Richard Chartres, the Bishop of London, is a Remarkable Leader!

I have just been reading an eleven page transcript of a talk he gave recently on the turnaround of the Anglican Diocese of London.  You might like to read it too but in the meantime, here are the headlines filtered through my particular lens.

For someone interested in church planting, the real gem comes towards the end of the eleven pages, when he reveals that the goal of the London Diocese is to establish 100 new worshipping communities in the diocese over the next 5 years.  That is an amazing turnaround!

20 years ago the diocese was declining faster than most others in the Anglican community, churches were frequently closing and moral was so low that some people began to foresee the end of the Anglican community in London.  Actual extinction was never really a possibility but the situation was extremely dire. So how has this turnaround been facilitated?  There are two obvious factors and a number of not so obvious ones.  First, most observers of the ecclesial scene will recognize that Holy Trinity Brompton has had something to do with this, not just because of the remarkable growth at HTB itself but also because of their church planting activity, concentrating on revitalizing other moribund parish churches.

Second, the arrival of many Christians from other parts of the world, particularly Nigeria, who have arrived in London as Anglican Christians and who would naturally look for an Anglican expression of worship.  However, even these two natural if unexpected advantages, were not inevitable.

Many Anglicans arrived in London from the Caribbean during the 1950’s and 1960’s and did not find a welcome.  They established or joined a whole series of Pentecostal churches rather than finding a home in the Anglican communion. The same thing could have happened again except that the Anglican church went out of its way to welcome those from other lands.  The Caribbean experience was not going to be repeated, lessons had been learned. And, even in the case of HTB, loyal as they have been to the Church of England, in order for church planting in other parishes to be possible, the cooperation and encouragement of the diocese was extremely important.  Some generous and far-sighted leadership from those who did not necessarily share the churchmanship of either migrants or of HTB was necessary and present.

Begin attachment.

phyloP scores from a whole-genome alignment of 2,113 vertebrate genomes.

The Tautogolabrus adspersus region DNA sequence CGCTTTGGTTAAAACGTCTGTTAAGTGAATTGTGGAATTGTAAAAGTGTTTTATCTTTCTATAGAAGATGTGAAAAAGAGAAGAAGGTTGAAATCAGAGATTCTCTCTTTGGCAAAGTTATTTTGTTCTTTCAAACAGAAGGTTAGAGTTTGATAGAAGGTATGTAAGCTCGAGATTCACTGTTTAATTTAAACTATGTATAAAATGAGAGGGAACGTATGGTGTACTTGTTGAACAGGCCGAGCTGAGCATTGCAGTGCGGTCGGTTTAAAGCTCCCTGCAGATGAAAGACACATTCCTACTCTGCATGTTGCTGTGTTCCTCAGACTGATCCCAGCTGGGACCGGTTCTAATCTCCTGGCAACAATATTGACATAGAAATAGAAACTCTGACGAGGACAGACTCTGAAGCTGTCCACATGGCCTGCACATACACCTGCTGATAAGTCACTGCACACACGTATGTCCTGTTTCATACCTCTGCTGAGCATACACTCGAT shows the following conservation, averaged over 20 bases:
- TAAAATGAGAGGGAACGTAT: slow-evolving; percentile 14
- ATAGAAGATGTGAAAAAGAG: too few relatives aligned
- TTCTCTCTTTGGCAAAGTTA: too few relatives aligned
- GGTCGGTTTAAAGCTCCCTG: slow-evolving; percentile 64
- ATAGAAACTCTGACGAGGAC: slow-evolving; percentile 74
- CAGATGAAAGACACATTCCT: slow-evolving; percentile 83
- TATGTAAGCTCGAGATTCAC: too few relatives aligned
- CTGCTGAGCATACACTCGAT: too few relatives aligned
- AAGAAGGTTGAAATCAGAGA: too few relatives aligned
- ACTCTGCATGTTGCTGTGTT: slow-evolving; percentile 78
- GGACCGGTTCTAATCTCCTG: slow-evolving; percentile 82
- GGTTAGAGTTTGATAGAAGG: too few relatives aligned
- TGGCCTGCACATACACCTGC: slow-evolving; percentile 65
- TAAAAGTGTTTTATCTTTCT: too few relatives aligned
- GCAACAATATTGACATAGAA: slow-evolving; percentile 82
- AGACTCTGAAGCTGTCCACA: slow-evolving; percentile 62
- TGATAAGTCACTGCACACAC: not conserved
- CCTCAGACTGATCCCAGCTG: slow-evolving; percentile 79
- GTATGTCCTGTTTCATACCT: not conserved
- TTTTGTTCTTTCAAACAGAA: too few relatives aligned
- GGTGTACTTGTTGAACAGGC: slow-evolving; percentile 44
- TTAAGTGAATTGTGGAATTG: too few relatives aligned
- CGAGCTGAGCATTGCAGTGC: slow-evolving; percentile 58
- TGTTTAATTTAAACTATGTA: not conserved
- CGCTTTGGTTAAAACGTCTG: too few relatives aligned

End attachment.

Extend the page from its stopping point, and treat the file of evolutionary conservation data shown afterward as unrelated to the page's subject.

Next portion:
Important as these initiatives have been it is perhaps the less obvious, behind the scenes work that has mattered.  The bishop’s lecture underlines three of these.  First, there was the need to send a signal.  Sometimes a change of mood, of intention, can be indicated by a symbolic act that does not itself bring growth but indicates a new and more positive direction.  Bishop Richard, generously attributes the beginning of such a change in the courageous, faith filled but essentially short lived, oversight of his predecessor, David Hope, who was appointed as Archbishop of York fairly soon (four years) after his arrival in London.   Richard Chartres had been appointed as an Area Bishop in the diocese by David Hope and sought to continue the positive note set by him.

He set that tone by declaring that there would be no more church closures within the City of London and so far that has been the case. The sale of church buildings sends an unfortunate message for years to come.  The Bishop has been able to work with buildings under threat and find imaginative uses for them while keeping them open as places of worship. Second, locating good leaders and recruiting them to work in the Diocese.  Some of these were lay leaders – including those who could find other uses for church buildings, others were gifted parish clergy, still others filled key diocesan posts. Third, there was a need to take some hard headed decisions around structures and finance.  Not the least of these decisions was to stop the five area bishops operating, in effect, five dioceses within the one diocese.

These kinds of activities do not make headlines, often make leaders unpopular and use up huge amounts of time and energy.  These are the many small actions that together enable the ship to be turned around.  The Bishop of London had the sheer guts to determinedly tackle the nuts and bolts of organizational change.  As he says in his address, the church needs to be vision led not problem led.  Casting the vision is one thing, enabling the vision is another.  Both are necessary

Martin Robinson CEO & Principal ForMissionDr. Martin Robinson is Chief Executive of ForMission and Principal of ForMisison College. Martin was born in India of missionary parents and brought up in Scotland, where his father was a church planter. When Martin was in his early twenties he trained for the ministry, and his first church was in the inner city of Birmingham. This multi-ethnic congregation was engaged in church planting, and Martin together with his wife Lynda, started one of the new church plants. After thirteen years in local ministry, Martin went to work for the Bible Society in the UK in a variety of roles. For a period he was the Director of Mission and Theology. Martin has written many books on the theme of mission, including Faith of the Believer, Invading Secular Space, MetaVista: Bible, Church and Mission in an Age of Imagination, and Planting Mission Shaped Churches Today.